Trying to get pregnant? Wondering what you can do to improve your fertility and your chances of having a healthy pregnancy? While there are many treatments and options out there, if you are having a difficult time, you may feel helpless as to what you can do for yourself. Having a healthy weight, eating well, practicing food safety, watching your nutrient intake, limiting caffeine, and avoiding alcohol are all ways to help improve your chances of getting pregnant and giving birth to a healthy baby.
1. Watch your weight by eating a healthy balanced diet
Having a healthy balanced diet is essential. This includes eating a variety of foods that incorporate all four foods groups (vegetables & fruits, grains & cereals, milk & alternatives, and meat & alternatives).
Being a healthy weight is incredibly important, not only for a healthy birth, but also for being able to conceive in the first place. In fact, many studies have shown that both males and females have decreased fertility if they are either overweight (BMI>25) or underweight (BMI<20).
With alarmingly high overweight and obesity rates, many people are having difficulty conceiving. Since being overweight has been associated with having a negative outcome with fertility treatments, losing weight can increase your chances of getting pregnant. Therefore, you should try losing weight prior to conception.
For the best results, it is recommended to eat well, participate in physical activity, and have a healthy weight with a BMI between 20 and 25.
2. Limit your mercury intake
Fish that are higher up on the food chain have increased mercury levels. This can have a consequential role in conception and fetal development. Avoid consuming shark, swordfish, king mackerel, and tile fish as well as limiting your intake of tuna to no more than two servings per week.
3. Prevent foodborne illness (salmonella, campylobacter, listeria)
It is extremely important, especially during pregnancy, to ensure your own safety as well as the safety of the fetus by taking extra precautions in food safety. Here are a few tips to keep in mind:
- Make sure to wash your fruits and vegetables well
- Use separate cutting boards for ready-to-eat foods (fruits and vegetables), raw foods, and cooked foods
- Cook foods well. Avoid soft cheese, unpasteurized milk and juices, paté, raw eggs, raw fish, hot dogs, deli meats, undercooked meats and re-heated leftover meats.
- Refrigerate foods properly at the appropriate temperatures. Check expiry dates and throw out old and expired items.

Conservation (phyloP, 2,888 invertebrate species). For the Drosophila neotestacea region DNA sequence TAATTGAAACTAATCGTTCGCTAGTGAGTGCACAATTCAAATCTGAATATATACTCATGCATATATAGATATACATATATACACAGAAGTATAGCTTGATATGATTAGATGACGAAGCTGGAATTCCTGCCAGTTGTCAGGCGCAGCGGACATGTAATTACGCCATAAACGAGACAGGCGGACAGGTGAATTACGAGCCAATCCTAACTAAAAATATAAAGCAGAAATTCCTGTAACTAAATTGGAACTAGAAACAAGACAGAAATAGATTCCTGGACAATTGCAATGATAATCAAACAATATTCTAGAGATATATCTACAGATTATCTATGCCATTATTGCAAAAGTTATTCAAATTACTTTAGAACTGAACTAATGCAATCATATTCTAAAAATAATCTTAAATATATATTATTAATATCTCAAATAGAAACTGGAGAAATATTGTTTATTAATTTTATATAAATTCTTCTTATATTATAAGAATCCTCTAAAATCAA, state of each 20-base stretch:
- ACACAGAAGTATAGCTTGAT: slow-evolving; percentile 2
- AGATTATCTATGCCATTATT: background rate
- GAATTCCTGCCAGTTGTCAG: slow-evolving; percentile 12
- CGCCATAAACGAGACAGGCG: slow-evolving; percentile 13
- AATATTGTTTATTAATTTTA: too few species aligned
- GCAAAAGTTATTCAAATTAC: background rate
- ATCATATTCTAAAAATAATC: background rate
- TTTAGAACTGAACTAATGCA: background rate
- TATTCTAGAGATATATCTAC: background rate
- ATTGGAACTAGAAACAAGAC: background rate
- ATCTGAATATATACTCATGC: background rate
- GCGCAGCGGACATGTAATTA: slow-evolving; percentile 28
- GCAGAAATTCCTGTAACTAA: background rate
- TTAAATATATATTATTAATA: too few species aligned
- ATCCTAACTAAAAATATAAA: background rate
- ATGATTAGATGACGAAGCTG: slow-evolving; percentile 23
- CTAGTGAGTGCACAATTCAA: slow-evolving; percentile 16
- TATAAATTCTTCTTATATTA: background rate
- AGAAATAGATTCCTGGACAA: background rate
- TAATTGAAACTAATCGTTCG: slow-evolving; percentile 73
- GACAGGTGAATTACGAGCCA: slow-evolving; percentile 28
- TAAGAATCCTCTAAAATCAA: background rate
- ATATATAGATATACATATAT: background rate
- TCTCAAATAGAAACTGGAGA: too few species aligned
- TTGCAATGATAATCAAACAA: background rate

- Don’t wash your chicken before you serve it, according to a new food safety campaign
4. Take your vitamins
Women of child-bearing age are always recommended to take a folic acid supplement. Many people do not get enough folic acid from their diet and need 400 micrograms daily. Studies have shown that getting adequate amounts of folic acid at least three months prior to conception can decrease the risk of neural tube defects of the unborn child by up to 70%!
Vitamin D is another vitamin that tends to be lacking in people’s diets. Deficiencies in women can have dire consequences, and these deficiencies can be passed on to the infant, putting them at risk for rickets and convulsions. Talk to your physician about having your levels checked before taking any supplements.
While it is important to be getting enough of certain nutrients, too much can also lead to negative outcomes. While vitamin A is essential for immunity and vision, too much of it during pregnancy can lead to congenital defects for the fetus. It is important to avoid excess amounts prior to conceiving and during pregnancy. Speak to your physician or dietitian to make sure you are getting the right amounts.
5. Watch your alcohol intake
Alcohol is known to have an adverse effect on the health of an infant if it is consumed during pregnancy. Because the consequences are so severe, it is critical to avoid alcohol entirely for the duration of the pregnancy. While its role in fertility is not as well understood, it may also have a negative effect on fertility in both males and females. Therefore, both partners should avoid alcohol consumption and throughout the pregnancy (for the woman).
6. Limit your caffeine intake
While the research is still limited in this area, it is thought that caffeine may play a role in delaying pregnancy. Animal studies have shown that caffeine consumption may lead to birth defects, premature labor, low birth weight infants, and increased risk of still births. Complete avoidance is not necessary. Therefore, if you are trying to conceive or are already pregnant and are one of those people that cannot function without their morning coffee, limit your intake to no more than two cups of coffee per day.
While these are all great ways to improve your chances of conception and ensure a healthy pregnancy, make sure to speak to your physician or dietitian to make sure you are getting the proper nutrients and taking the appropriate supplements. This can be an exciting time and an ideal time to make healthy changes and habits that you can reap benefits from for the rest of your life.
Anderson K., et al., “Preconception lifestyle advice for people with subfertility,” Cochrane Database System Rev 2010; 4.